Is Nova Scotia the prettiest part of Canada? I’d like to think so, but, then again, I’m biased. I grew up in this small, eastern province where you’re never far from the beach. It’s hard to narrow down the list of quaint Nova Scotia towns to just a few, but this list does a good job of representing the area’s diverse natural beauty, rich culture, and unique things to do. And, of course, they’re all standouts when it comes to local food and wine!
This traditional fishing village in northwest Nova Scotia is recognized around the world as a leader in preserving Acadian culture. Song, dance, and folk art thrive in Cheticamp, and the community is home to Les Trois Pignons. A hybrid cultural, historical, and genealogical center. Les Trois Pignons helps visitors arrange tours, plan self-guided adventures, and even trace their family history. Inside, their Elizabeth LeFort Gallery celebrates the art of the world’s foremost hooked rug artist. But it’s not just culture-vultures who will love Cheticamp. The community is one of the best in Nova Scotia for whale-watching excursions and is the gateway to the Cabot Trail, one of the world’s great scenic drives.
My favorite thing to do in Cheticamp isn’t based on nature or culture. It’s eating! Aucoin’s Bakery is beloved in Cheticamp and throughout northern Nova Scotia for its homemade bread and treats like old-fashioned donuts, muffins, and cookies.
2. Pleasant Bay
There are few Nova Scotia communities quite so remote as Pleasant Bay. This tiny community marks the center of the Cabot Trail and is the whale-watching capital of the province.
From June to mid-October, the Whale Interpretive Centre is open, and kids, in particular, will love seeing the life-size model of a giant pilot whale, as well as a tank of live sea creatures. A number of local outfitters also operate whale-watching boat rides. The Timmons Folk Art center is a must-visit spot for anyone who appreciates handicrafts, while those seeking solitude and reflection will appreciate Gampo Abbey. This Buddist monastery welcomes visitors to its grounds and nature trails and, when available, their community events and indoor programming.
At Cardinal Points Gift Shop, you can pick up ice cream cones and chocolate along with locally made souvenirs.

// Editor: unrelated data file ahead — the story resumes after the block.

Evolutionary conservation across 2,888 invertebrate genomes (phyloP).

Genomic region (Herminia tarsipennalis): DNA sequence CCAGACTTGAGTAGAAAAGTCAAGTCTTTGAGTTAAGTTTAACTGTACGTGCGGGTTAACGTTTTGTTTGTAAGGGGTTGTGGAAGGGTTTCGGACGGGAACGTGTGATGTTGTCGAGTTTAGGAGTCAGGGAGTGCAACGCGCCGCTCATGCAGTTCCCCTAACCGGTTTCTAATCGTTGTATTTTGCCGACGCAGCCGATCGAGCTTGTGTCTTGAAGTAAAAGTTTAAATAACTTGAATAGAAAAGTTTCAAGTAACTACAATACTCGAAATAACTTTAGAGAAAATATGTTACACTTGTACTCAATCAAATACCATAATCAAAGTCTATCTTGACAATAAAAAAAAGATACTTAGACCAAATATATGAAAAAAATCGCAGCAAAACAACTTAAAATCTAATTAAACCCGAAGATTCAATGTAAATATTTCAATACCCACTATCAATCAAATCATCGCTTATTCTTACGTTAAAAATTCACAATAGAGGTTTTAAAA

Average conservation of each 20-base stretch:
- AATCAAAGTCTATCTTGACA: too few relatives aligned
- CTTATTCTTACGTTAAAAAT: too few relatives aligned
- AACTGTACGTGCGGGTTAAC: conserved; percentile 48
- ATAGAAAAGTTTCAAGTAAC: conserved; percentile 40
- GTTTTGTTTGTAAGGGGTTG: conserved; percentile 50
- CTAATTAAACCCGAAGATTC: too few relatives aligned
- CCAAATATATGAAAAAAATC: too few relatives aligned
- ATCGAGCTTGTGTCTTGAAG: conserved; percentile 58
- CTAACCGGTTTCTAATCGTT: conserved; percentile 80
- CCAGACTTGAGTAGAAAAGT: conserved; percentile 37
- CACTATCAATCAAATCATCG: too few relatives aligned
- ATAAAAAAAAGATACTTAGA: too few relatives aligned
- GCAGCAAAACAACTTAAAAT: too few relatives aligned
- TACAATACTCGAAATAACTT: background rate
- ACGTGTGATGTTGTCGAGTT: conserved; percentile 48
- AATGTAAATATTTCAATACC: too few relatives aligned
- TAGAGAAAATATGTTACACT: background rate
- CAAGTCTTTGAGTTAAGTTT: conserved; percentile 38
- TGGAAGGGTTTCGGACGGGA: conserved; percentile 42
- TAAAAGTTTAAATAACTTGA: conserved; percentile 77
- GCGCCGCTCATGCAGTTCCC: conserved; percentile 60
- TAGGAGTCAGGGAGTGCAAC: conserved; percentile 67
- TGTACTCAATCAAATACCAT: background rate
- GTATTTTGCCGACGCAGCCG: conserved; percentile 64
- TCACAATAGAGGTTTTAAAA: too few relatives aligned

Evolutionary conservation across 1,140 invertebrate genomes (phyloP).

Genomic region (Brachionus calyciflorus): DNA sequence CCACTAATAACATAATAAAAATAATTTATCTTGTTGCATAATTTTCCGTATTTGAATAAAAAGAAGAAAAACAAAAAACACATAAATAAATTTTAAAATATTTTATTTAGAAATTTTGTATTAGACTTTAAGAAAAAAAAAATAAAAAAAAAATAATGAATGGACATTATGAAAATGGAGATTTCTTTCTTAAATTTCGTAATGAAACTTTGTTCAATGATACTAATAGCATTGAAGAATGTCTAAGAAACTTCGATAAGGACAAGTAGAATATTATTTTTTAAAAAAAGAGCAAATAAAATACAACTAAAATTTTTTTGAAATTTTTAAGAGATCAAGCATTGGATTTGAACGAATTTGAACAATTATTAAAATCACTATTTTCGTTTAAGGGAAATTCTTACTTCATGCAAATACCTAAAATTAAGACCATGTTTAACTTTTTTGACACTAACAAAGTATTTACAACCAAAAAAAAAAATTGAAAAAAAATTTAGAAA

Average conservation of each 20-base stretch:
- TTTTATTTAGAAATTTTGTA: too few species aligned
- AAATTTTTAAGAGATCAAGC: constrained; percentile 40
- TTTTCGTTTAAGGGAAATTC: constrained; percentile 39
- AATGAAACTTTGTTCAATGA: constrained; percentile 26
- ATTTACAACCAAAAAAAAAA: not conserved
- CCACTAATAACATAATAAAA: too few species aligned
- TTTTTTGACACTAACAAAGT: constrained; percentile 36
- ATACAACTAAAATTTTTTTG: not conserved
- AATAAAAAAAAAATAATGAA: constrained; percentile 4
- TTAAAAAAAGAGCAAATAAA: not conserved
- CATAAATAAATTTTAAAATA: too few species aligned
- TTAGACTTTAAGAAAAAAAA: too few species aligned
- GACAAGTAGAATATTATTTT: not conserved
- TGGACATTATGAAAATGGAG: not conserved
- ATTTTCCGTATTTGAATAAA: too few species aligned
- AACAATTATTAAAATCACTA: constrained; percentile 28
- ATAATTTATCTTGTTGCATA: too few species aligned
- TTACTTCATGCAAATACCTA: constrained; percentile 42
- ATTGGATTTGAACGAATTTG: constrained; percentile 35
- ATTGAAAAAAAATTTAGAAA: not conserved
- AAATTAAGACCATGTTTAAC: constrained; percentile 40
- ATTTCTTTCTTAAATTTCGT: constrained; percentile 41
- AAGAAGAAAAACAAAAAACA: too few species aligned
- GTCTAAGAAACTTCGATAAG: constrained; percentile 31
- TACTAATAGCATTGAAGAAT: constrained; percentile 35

Not every quaint town in Nova Scotia is of the modern era, and that’s certainly the case with Louisbourg — or at least, for part of it. In northeast Nova Scotia, the tiny fishing village of Louisbourg sits side by side with its 1700s counterpart. Fortress Louisbourg National Historic Site is often described as the crown jewel of all Canadian historic sites. It’s an apt term, considering how precious this fortress was to the French several hundred years ago when they battled the English for control of North America.
By the mid-1700s, Fortress Louisbourg was the second most important French settlement in North America (after Quebec City). But as conflicts subsided, so did the importance of the fortress. It fell into disrepair and ruin until the mid-1900s when it became one of the world’s largest archeological and restoration projects. Today, visitors can enjoy exploring life in a recreated French fortress, from eating bread at the soldier’s bakery to putting friends in the stockade. There’s even an overnight camping program for the truly adventurous. However, most guests will appreciate the homey comforts of Louisbourg village, where welcoming bed-and-breakfast establishments sit next to casual seafood restaurants.
The weather at Fortress Louisbourg is notoriously finicky. No matter what the forecast says in the village, pack a spare sweater, a raincoat, and some sunscreen for your fortress visit.
4. Annapolis Royal
Annapolis Royal has the distinction of being one of the oldest settlements in Canada. European settlers first arrived in 1605, at which point the area was already long established as a Mi’kmaq community. Modern-day visitors can enjoy the town’s National Historic District, which features heritage homes, lush perennial gardens, and old-growth trees. In fact, Annapolis Royal has one of the highest concentrations of historic buildings, and specifically wooden frame buildings, in Canada. Not surprisingly, antique shops thrive here, as do art studios, craft shops, and farmer’s markets (available every Saturday come summer.) The community’s beauty and charm are showcased each year in late May when the entire region celebrates the Apple Blossom Festival.